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How overclocking affects windows

Discussion in 'Die-hard Overclocking & Case Modifications' started by SentinelAeon, Oct 31, 2018.

  1. SentinelAeon

    SentinelAeon Master Guru

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    Hello,

    I have my trusted i5 2500K on 4Ghz, plan on OCing to 4.5Ghz soon. What i do not know is whether to overclock ram and tighten timings. What i need is some benchmarks on how OCing cpu, ram and timings affects windows environment (obviously i dont need game benchmarks because there is plenty of that).
    What i am most interested in is how OCing ram and timings affect things like winrar, moving files, using chrome with lots of tabs, etc. Since i am not playing any demanding game atm, i am wondering how overclocking will affect my everyday work in terms of making it more snappy.

    Thank you in advance
     
  2. SplashDown

    SplashDown Master Guru

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    Sure it makes difference in daily work, WinRAR has a built in benchmark under tools tab just for instance. Couple seconds on WinRaR doesn't really matter but it will speed up encoding, video stuff ect. But how much you test and run bench programs that test that stuff not gaming bench.
     
  3. HeavyHemi

    HeavyHemi Ancient Guru

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    Generally speaking, in typical desktop usage, you will not notice at all. Sure if you have specific programs that benefit from more processor or GPU horsepower, you'd see some benefits. If, you're talking about gaming benefits, I gain, ~20% overall increase in FPS with the combined CPU and GPU overclock. As I don't have C-states disabled I get the same power savings as running at stock clocks on the desktop. So it depends upon your usage, how much you benefit.
     
    Dragondale13 likes this.
  4. Dragondale13

    Dragondale13 Maha Guru

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    Overclocking ram only benefits gaming benchmarks really, won't notice the difference in gaming.Overclocking the CPU alone is enough.
    Core speed will always trump fsb.
     

  5. RealNC

    RealNC Ancient Guru

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    I use my 2500K at stock clocks for normal use. IMO, OCing is not needed for non-gaming tasks. At least I don't feel any need for it. Everything I do feels perfectly fine.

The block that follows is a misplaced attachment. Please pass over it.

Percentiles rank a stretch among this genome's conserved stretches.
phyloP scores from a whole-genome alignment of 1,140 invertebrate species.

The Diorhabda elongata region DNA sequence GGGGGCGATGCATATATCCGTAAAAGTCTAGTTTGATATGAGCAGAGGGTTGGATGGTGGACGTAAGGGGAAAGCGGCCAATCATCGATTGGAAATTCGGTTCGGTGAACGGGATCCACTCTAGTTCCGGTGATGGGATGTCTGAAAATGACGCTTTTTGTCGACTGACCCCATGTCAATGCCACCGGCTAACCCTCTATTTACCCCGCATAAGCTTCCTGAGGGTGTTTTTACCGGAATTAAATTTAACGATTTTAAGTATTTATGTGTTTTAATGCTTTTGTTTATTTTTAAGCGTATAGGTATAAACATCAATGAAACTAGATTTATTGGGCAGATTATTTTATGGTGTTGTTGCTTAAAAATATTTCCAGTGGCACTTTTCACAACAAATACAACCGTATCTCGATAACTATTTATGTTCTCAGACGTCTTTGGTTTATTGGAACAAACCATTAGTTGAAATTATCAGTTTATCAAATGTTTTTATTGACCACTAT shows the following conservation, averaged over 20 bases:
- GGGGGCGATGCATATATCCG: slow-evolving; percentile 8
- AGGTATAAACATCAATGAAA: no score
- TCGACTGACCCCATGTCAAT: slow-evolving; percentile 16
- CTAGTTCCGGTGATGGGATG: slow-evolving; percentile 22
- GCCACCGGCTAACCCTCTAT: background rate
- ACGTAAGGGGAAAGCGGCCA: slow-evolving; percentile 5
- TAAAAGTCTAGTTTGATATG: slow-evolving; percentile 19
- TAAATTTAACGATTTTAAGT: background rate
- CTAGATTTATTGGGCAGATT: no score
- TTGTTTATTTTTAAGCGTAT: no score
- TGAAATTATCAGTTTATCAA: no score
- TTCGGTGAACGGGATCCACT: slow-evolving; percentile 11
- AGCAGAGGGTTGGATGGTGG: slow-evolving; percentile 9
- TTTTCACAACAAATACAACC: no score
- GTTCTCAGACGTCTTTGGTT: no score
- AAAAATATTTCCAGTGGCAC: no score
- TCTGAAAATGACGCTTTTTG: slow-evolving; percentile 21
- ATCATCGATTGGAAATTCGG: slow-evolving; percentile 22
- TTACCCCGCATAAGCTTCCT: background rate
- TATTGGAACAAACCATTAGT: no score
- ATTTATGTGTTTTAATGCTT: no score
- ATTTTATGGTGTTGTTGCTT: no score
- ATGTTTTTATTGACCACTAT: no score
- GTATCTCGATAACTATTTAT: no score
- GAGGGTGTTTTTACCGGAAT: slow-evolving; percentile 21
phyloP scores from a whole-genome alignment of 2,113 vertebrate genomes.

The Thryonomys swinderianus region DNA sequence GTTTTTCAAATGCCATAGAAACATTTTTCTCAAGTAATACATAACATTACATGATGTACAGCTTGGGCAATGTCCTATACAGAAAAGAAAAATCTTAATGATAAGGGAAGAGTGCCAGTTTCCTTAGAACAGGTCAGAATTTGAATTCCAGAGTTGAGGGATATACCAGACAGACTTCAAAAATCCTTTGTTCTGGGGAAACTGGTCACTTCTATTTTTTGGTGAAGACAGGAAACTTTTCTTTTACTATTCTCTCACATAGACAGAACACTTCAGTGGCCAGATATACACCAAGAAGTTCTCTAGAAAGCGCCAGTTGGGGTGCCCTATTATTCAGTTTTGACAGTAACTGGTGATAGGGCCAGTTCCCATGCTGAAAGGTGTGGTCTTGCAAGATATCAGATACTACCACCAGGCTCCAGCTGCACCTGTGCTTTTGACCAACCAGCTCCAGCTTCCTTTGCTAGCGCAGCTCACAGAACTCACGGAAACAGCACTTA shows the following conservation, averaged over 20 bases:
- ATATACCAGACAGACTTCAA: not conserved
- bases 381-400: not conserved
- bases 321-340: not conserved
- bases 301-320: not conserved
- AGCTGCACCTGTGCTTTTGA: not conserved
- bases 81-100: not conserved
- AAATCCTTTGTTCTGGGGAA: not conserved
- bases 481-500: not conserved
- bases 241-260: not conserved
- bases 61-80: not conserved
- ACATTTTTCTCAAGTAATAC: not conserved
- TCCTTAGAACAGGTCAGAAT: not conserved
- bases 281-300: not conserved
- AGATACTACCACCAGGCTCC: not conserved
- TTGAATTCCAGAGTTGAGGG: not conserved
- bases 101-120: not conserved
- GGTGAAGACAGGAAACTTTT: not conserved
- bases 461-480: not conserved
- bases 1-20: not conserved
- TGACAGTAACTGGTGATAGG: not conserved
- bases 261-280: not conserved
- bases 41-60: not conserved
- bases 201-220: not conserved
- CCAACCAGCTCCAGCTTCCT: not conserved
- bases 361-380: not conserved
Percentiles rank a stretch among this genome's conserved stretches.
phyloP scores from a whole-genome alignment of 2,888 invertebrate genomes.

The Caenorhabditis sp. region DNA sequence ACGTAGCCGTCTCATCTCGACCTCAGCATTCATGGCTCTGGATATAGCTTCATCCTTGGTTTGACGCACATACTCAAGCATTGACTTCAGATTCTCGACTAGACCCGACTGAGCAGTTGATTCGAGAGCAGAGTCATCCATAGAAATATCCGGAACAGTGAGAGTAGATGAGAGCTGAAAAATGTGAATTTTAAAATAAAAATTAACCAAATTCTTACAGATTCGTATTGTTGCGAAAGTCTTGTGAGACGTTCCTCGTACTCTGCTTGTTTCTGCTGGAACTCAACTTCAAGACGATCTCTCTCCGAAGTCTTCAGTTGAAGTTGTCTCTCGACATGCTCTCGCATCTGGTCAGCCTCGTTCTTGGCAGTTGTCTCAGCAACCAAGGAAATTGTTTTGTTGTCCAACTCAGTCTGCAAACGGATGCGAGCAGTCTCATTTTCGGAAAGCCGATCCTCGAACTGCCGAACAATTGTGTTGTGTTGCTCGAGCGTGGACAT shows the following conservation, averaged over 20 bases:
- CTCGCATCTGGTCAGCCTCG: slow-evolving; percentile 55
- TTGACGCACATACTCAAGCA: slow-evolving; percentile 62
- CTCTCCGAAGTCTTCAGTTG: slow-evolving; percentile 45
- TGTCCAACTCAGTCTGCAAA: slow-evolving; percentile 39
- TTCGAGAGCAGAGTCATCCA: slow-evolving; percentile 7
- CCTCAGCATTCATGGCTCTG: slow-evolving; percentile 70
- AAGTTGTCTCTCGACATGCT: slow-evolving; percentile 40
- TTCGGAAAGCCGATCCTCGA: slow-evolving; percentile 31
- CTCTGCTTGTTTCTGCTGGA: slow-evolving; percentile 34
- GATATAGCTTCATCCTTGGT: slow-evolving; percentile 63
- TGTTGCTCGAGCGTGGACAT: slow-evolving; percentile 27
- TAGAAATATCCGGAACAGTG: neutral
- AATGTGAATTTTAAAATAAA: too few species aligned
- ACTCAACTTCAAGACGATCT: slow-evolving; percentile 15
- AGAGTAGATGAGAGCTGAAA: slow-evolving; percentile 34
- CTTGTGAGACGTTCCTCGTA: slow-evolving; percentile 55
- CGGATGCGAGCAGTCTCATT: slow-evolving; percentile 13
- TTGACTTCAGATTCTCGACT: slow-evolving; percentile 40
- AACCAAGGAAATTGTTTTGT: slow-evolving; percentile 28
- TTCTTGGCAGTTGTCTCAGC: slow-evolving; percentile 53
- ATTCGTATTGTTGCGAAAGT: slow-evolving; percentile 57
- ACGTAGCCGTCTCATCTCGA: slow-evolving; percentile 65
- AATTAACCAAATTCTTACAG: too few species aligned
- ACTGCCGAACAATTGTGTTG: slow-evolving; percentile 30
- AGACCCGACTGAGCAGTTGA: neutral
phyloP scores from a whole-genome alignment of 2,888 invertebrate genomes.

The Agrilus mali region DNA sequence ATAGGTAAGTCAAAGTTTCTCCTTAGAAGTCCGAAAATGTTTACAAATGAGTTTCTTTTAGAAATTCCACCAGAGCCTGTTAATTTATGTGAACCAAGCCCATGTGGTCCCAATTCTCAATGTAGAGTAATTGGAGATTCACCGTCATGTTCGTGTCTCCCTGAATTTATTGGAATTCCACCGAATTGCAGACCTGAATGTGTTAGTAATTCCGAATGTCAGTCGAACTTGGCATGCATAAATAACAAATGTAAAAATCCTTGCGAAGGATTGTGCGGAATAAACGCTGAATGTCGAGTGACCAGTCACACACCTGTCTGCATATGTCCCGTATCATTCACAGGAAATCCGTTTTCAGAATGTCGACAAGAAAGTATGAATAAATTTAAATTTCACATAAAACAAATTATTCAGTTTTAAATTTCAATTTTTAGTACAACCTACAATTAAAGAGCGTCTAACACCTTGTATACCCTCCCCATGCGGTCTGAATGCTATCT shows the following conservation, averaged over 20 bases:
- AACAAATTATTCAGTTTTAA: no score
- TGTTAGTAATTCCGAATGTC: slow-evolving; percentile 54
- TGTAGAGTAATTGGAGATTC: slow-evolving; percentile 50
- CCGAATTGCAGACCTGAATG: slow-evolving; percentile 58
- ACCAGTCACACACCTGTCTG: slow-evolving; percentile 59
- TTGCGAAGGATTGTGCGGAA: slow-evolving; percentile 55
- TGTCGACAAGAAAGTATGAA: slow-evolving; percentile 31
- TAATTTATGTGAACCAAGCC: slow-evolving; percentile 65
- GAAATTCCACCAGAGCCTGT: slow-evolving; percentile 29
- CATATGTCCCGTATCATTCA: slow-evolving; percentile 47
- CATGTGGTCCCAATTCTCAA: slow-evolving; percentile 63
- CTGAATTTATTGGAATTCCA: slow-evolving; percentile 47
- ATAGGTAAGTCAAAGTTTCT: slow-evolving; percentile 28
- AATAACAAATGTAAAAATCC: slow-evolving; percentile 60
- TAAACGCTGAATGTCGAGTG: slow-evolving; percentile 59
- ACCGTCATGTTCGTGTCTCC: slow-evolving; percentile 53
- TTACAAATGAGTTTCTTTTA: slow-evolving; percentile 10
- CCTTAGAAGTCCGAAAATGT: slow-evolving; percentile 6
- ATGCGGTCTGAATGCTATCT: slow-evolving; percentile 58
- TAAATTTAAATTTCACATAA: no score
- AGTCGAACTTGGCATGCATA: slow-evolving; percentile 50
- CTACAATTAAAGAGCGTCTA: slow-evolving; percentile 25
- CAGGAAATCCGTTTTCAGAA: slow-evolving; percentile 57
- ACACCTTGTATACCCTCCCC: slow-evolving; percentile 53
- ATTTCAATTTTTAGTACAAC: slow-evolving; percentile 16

I OC to 4.2GHz when running a game where the CPU is the bottleneck.
     
  6. mbk1969

    mbk1969 Ancient Guru

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    Windows becomes Linux?
     
  7. anticupidon

    anticupidon Ancient Guru

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    You are asking this because of?
     
  8. Undying

    Undying Ancient Guru

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    Everything you cache into ram can fail if the pc crashes, its not ideal. As for ssd im happy with sata3 ssd, games load up fast as well as pc. I dont think difference would be that huge with nvme for most people.
     
  9. anticupidon

    anticupidon Ancient Guru

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    This is the very reason I've bought a 1TB SATA SSD just for running my computer fully on Linux. When NVMe drives will drop in price, I might consider getting another one. The only difference in overall speed so to say I've noticed is when exporting/rendering Kdenlive on NVMe drive.
     
    big ROBOT bill likes this.
  10. mbk1969

    mbk1969 Ancient Guru

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    It was a joke suggestion to the title of the thread.
     

  11. anticupidon

    anticupidon Ancient Guru

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    Duh, now I see...
    [​IMG]
     
    mbk1969 likes this.
  12. HeavyHemi

    HeavyHemi Ancient Guru

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    Well you will certainly notice a faster boot time. 99% of the time you won't notice a thing on the desktop. I guess if your work load consists of constant reboots, NVMe might be the most bang for the buck. Personally I'd decide this per system, per user and per their usage case.
     
  13. mbk1969

    mbk1969 Ancient Guru

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    I can add that RAM bottlenecks CPU. Because of that we have increasing amounts of cache memory sitting between CPU and RAM.
     

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